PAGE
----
Today we are going to look at the Wiha Ultra Driver.
The Ultra Driver is a fairly new product from Wiha that is marketed as a 26-in-1 tool whereby it contains 13 double-ended bits of which 12 can be stored in the handle.
In some other locales, this design may be called the LiftUp 26.
I really do like the presentation of the piece in this nice cardboard box and the flier that goes inside, which includes part numbers for all of the Ultra Driver sets and bits.
As indicated on the flier, there are three 26-in-one sets that can be purchased in this style.
The tradesman with part number 77790, which is the one I purchased here includes a little bit of everything including slotted, Philips, Pozidrive, Square, Torx and Hex bits. The Technician model has part number 77791 and includes a larger selection of slotted bits and replaces the hex bits with an extended Torx bit selection. The last model is the Industrial version with part number 77792 and is heavy on the Hex and Torx bits with only a single bit each for slotted and Philips.
Special Ultra Driver Double-Ended Bits
Now let’s take a look at the special Ultra driver bits that this driver uses.
These bits are not a standard size and are only intended to be used in the Ultra Driver bit holder. The issue is the length of the bit is not standard and the locking notches are quite a distance from the end, which wouldn’t allow it to lock into a standard ¼” bit holder.
Each of the bits is marked ‘Wiha’ with the sizes of each end. I was kind of scratching my head as to why they paired the Philips #0 and #3. I suppose the thinking was that the most common Philips sizes are #1 and #2 and therefore should on the same bit.
One cool thing about this particular set is that it includes both metric and inch sizes for the most common hex drive sizes. I actually wasn’t expecting this but it is certainly a nice feature to have.
Ultra Driver Handle and Bit Holder
Now looking at the Ultra Driver bit holder, we have a spring-loaded piece of machined aluminum near the tip that slides back to release the bit.
When inserting the bits, there is no need to pull back on the release latch as they will lock in place automatically.
The holder for the bits is spring-loaded and contains a self-opening six-position carousal on two levels to provide a total of 12 bit holders.
If we take a close look at these holders, the solution they came up with is both simple and elegant in its design and implementation. A standard rubber O-ring is used to hold the bits at a particular angle offset from the center shaft. The O-ring applies just enough pressure so that you can easily open and close the compartment with very little restriction.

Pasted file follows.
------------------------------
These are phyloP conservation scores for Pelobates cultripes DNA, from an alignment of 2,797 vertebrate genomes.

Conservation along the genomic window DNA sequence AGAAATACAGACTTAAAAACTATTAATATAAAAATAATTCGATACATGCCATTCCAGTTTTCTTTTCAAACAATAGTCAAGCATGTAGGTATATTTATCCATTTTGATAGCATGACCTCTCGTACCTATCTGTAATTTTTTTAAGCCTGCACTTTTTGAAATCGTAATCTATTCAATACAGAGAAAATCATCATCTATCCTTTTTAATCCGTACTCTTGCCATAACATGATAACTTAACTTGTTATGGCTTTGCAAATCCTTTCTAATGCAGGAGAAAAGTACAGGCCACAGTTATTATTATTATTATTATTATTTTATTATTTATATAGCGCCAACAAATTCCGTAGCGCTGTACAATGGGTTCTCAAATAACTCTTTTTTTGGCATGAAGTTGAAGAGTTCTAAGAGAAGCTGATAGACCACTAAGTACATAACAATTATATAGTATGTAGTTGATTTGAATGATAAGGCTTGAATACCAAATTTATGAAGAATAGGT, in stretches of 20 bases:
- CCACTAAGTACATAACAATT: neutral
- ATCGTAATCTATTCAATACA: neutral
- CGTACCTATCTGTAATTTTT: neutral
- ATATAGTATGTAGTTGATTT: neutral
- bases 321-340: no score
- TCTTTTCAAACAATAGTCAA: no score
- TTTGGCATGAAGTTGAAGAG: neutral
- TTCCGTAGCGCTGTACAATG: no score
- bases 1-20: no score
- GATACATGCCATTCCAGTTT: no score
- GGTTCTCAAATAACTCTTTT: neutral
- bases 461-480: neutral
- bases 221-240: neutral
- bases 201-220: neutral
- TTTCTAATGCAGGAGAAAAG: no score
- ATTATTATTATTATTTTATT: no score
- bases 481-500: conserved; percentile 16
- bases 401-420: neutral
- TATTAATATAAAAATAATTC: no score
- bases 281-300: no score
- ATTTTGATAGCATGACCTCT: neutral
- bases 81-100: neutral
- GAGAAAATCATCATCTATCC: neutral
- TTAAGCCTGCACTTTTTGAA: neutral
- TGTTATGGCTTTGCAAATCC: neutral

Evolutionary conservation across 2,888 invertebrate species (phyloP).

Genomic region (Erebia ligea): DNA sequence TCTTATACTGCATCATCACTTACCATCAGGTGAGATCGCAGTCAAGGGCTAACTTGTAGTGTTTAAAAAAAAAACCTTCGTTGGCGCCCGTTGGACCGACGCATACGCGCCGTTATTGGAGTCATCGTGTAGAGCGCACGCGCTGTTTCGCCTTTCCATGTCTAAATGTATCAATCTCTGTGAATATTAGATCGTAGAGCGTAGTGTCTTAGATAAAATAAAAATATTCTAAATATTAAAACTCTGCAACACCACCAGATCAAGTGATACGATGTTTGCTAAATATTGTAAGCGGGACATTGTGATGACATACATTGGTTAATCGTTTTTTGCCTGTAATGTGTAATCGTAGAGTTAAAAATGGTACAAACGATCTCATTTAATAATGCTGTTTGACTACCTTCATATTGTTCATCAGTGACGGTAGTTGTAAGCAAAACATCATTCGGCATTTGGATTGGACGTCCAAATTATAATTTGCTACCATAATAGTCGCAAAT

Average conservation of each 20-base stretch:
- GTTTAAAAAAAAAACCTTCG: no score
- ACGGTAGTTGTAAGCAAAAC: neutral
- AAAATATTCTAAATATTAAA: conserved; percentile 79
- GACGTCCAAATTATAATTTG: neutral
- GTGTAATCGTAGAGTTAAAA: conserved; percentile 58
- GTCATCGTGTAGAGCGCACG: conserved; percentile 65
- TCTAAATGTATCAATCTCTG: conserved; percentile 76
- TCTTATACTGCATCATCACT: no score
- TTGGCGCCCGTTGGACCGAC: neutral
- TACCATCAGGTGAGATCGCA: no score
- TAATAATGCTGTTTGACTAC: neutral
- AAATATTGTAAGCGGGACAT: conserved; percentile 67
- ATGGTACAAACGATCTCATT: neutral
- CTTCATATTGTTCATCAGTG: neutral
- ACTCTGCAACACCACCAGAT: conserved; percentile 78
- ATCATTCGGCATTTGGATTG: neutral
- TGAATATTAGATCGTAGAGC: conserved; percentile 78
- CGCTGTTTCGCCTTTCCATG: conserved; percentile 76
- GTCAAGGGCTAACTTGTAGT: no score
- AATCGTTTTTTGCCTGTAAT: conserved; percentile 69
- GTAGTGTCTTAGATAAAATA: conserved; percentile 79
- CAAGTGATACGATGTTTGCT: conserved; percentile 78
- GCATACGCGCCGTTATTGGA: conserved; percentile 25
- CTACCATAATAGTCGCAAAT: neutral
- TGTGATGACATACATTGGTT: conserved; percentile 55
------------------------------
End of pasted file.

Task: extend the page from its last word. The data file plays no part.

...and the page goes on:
Each of these compartments is hex shaped to accept the special Ultra Driver bits. The bottom of each compartment is cut out so you can see what is on the other end of the bit.
I did notice that each of these holders is only attached with a plastic hinge that is all part of the same mold for each set of six holders. At some point these would wear out from continuous opening and closing of the compartment, but I think only Wiha really knows how many cycles it would take to do that. I’m guessing probably in the tens of thousands so I don’t really see any issue unless you use this set every day for decades.
I really do like how you can freely spin the holder so you don’t have to rotate the entire handle to get to the bit you are hunting for which is a nice feature.
Initial Sluggish Opening
The pop-out carousels are spring loaded with dual latches at the end of the handle. I noticed the first couple of times opening and closing it seemed a bit sluggish. This could just be it needs to be broken in a bit, but what I did is also add a little oil to help it a bit and now it opens quite smooth and quick.
I didn’t see any desiccant packs in the box so this could be from moisture building up on the springs but I didn’t see any evidence of rust or corrosion. Adding a small desiccant pack might be something Wiha needs to do in the future if they start getting reports of corroded parts out of the box.
13 Bits – Bit Only 12 Bit Holders
Another thing to note about the selection is that thirteen bits are included but only 12 slots are in the handle holder. Therefore, one bit must be always locked in the driver bit holder in order to utilize all 13 bits included.
I would prefer not to leave a bit in the holder so what I decided to do is to just store one of the square drive bits separately, as that is one that I hardly ever use. A multi-bit screwdriver like this I would tend to put into a pants pocket, which could cause some issues if you left a bit in the holder, depending on which bit is installed.
Use With Alternative 1/4″ Bits
As I mentioned before the bits on the Ultra Driver will not fit the standard ¼” bit holders out there due to its double-ended design.
Standard ¼” bits can sort of be used, but the locking mechanism appears to only be in one direction so there is some play with the bit in the driver as it relies on the length of the double-ended bit to provide a stop going in the other direction. You can sort of use a longer ¼” driver bits, but it will not necessarily lock in place like it will with the Ultra Driver bits.
Initial Testing & Conclusion
After using the Ultra Driver for a bit it does take a little getting used to the shape of the handle as it is quite different from Wiha’s standard handles. The bit release collar also spins freely so that can be used to stabilize the driver while in use.
Overall it’s definitely one of the better multi-bit drivers that I have used. It is nice that you don’t have to separately carry around the bits which is often the case with most of these types of sets.
I think I’m personally going to use this driver as what I call a top drawer screwdriver. Something that you can grab quickly when you need to take something apart when you don’t feel like getting your normal tools.
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